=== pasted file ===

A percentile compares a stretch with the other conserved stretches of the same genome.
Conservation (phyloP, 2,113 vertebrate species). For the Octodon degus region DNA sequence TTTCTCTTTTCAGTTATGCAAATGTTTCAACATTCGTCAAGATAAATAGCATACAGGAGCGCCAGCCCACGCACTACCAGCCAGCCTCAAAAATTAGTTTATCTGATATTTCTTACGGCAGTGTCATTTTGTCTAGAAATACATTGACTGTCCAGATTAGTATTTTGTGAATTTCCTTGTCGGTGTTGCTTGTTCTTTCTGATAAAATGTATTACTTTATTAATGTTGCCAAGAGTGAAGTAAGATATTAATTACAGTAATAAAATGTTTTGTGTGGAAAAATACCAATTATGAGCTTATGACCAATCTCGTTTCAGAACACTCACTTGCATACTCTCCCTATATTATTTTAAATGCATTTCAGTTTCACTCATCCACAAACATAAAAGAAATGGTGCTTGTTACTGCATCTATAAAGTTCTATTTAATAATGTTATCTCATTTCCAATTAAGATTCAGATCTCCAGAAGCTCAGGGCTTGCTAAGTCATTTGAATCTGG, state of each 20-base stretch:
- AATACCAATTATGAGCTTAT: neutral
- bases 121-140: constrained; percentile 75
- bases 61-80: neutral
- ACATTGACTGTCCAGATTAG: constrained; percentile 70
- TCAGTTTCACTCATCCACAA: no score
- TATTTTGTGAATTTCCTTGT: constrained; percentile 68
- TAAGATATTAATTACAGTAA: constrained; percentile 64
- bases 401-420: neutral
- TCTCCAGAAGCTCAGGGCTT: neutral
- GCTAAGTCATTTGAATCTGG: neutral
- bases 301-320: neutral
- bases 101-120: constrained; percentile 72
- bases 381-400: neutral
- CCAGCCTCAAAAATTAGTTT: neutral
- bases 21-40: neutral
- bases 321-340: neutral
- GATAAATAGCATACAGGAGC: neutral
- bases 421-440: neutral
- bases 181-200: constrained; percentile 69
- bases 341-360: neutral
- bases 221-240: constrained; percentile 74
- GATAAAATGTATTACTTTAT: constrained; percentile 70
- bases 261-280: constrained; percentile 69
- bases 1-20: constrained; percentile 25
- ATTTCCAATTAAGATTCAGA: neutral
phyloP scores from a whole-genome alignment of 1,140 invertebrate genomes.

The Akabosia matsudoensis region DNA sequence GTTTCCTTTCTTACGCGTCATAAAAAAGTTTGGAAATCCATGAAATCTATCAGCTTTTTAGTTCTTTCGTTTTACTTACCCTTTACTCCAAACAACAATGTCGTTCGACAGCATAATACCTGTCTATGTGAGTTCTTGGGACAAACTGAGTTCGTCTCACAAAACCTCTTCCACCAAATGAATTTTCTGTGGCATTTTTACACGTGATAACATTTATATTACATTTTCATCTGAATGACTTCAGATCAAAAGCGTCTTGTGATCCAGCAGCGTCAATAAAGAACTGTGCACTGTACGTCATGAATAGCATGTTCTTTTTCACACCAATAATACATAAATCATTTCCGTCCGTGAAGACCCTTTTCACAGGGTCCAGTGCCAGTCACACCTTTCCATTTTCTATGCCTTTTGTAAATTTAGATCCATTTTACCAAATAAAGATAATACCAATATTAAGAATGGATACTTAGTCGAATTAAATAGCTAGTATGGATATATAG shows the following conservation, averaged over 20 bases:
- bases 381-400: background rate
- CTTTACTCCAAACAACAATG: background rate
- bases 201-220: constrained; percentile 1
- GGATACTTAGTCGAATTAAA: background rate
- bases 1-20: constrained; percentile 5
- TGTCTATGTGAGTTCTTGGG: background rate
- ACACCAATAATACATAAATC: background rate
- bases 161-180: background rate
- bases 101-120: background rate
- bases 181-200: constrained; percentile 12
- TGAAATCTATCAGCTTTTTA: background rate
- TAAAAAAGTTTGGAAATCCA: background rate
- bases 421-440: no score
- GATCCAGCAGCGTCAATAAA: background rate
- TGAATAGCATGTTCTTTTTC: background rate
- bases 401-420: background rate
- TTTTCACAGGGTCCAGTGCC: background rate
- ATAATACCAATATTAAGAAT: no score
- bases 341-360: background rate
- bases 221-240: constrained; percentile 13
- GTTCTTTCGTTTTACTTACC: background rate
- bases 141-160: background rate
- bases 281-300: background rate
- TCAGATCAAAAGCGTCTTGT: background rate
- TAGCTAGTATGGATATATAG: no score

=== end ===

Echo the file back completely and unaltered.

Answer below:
A percentile compares a stretch with the other conserved stretches of the same genome.
Conservation (phyloP, 2,113 vertebrate species). For the Octodon degus region DNA sequence TTTCTCTTTTCAGTTATGCAAATGTTTCAACATTCGTCAAGATAAATAGCATACAGGAGCGCCAGCCCACGCACTACCAGCCAGCCTCAAAAATTAGTTTATCTGATATTTCTTACGGCAGTGTCATTTTGTCTAGAAATACATTGACTGTCCAGATTAGTATTTTGTGAATTTCCTTGTCGGTGTTGCTTGTTCTTTCTGATAAAATGTATTACTTTATTAATGTTGCCAAGAGTGAAGTAAGATATTAATTACAGTAATAAAATGTTTTGTGTGGAAAAATACCAATTATGAGCTTATGACCAATCTCGTTTCAGAACACTCACTTGCATACTCTCCCTATATTATTTTAAATGCATTTCAGTTTCACTCATCCACAAACATAAAAGAAATGGTGCTTGTTACTGCATCTATAAAGTTCTATTTAATAATGTTATCTCATTTCCAATTAAGATTCAGATCTCCAGAAGCTCAGGGCTTGCTAAGTCATTTGAATCTGG, state of each 20-base stretch:
- AATACCAATTATGAGCTTAT: neutral
- bases 121-140: constrained; percentile 75
- bases 61-80: neutral
- ACATTGACTGTCCAGATTAG: constrained; percentile 70
- TCAGTTTCACTCATCCACAA: no score
- TATTTTGTGAATTTCCTTGT: constrained; percentile 68
- TAAGATATTAATTACAGTAA: constrained; percentile 64
- bases 401-420: neutral
- TCTCCAGAAGCTCAGGGCTT: neutral
- GCTAAGTCATTTGAATCTGG: neutral
- bases 301-320: neutral
- bases 101-120: constrained; percentile 72
- bases 381-400: neutral
- CCAGCCTCAAAAATTAGTTT: neutral
- bases 21-40: neutral
- bases 321-340: neutral
- GATAAATAGCATACAGGAGC: neutral
- bases 421-440: neutral
- bases 181-200: constrained; percentile 69
- bases 341-360: neutral
- bases 221-240: constrained; percentile 74
- GATAAAATGTATTACTTTAT: constrained; percentile 70
- bases 261-280: constrained; percentile 69
- bases 1-20: constrained; percentile 25
- ATTTCCAATTAAGATTCAGA: neutral
phyloP scores from a whole-genome alignment of 1,140 invertebrate genomes.

The Akabosia matsudoensis region DNA sequence GTTTCCTTTCTTACGCGTCATAAAAAAGTTTGGAAATCCATGAAATCTATCAGCTTTTTAGTTCTTTCGTTTTACTTACCCTTTACTCCAAACAACAATGTCGTTCGACAGCATAATACCTGTCTATGTGAGTTCTTGGGACAAACTGAGTTCGTCTCACAAAACCTCTTCCACCAAATGAATTTTCTGTGGCATTTTTACACGTGATAACATTTATATTACATTTTCATCTGAATGACTTCAGATCAAAAGCGTCTTGTGATCCAGCAGCGTCAATAAAGAACTGTGCACTGTACGTCATGAATAGCATGTTCTTTTTCACACCAATAATACATAAATCATTTCCGTCCGTGAAGACCCTTTTCACAGGGTCCAGTGCCAGTCACACCTTTCCATTTTCTATGCCTTTTGTAAATTTAGATCCATTTTACCAAATAAAGATAATACCAATATTAAGAATGGATACTTAGTCGAATTAAATAGCTAGTATGGATATATAG shows the following conservation, averaged over 20 bases:
- bases 381-400: background rate
- CTTTACTCCAAACAACAATG: background rate
- bases 201-220: constrained; percentile 1
- GGATACTTAGTCGAATTAAA: background rate
- bases 1-20: constrained; percentile 5
- TGTCTATGTGAGTTCTTGGG: background rate
- ACACCAATAATACATAAATC: background rate
- bases 161-180: background rate
- bases 101-120: background rate
- bases 181-200: constrained; percentile 12
- TGAAATCTATCAGCTTTTTA: background rate
- TAAAAAAGTTTGGAAATCCA: background rate
- bases 421-440: no score
- GATCCAGCAGCGTCAATAAA: background rate
- TGAATAGCATGTTCTTTTTC: background rate
- bases 401-420: background rate
- TTTTCACAGGGTCCAGTGCC: background rate
- ATAATACCAATATTAAGAAT: no score
- bases 341-360: background rate
- bases 221-240: constrained; percentile 13
- GTTCTTTCGTTTTACTTACC: background rate
- bases 141-160: background rate
- bases 281-300: background rate
- TCAGATCAAAAGCGTCTTGT: background rate
- TAGCTAGTATGGATATATAG: no score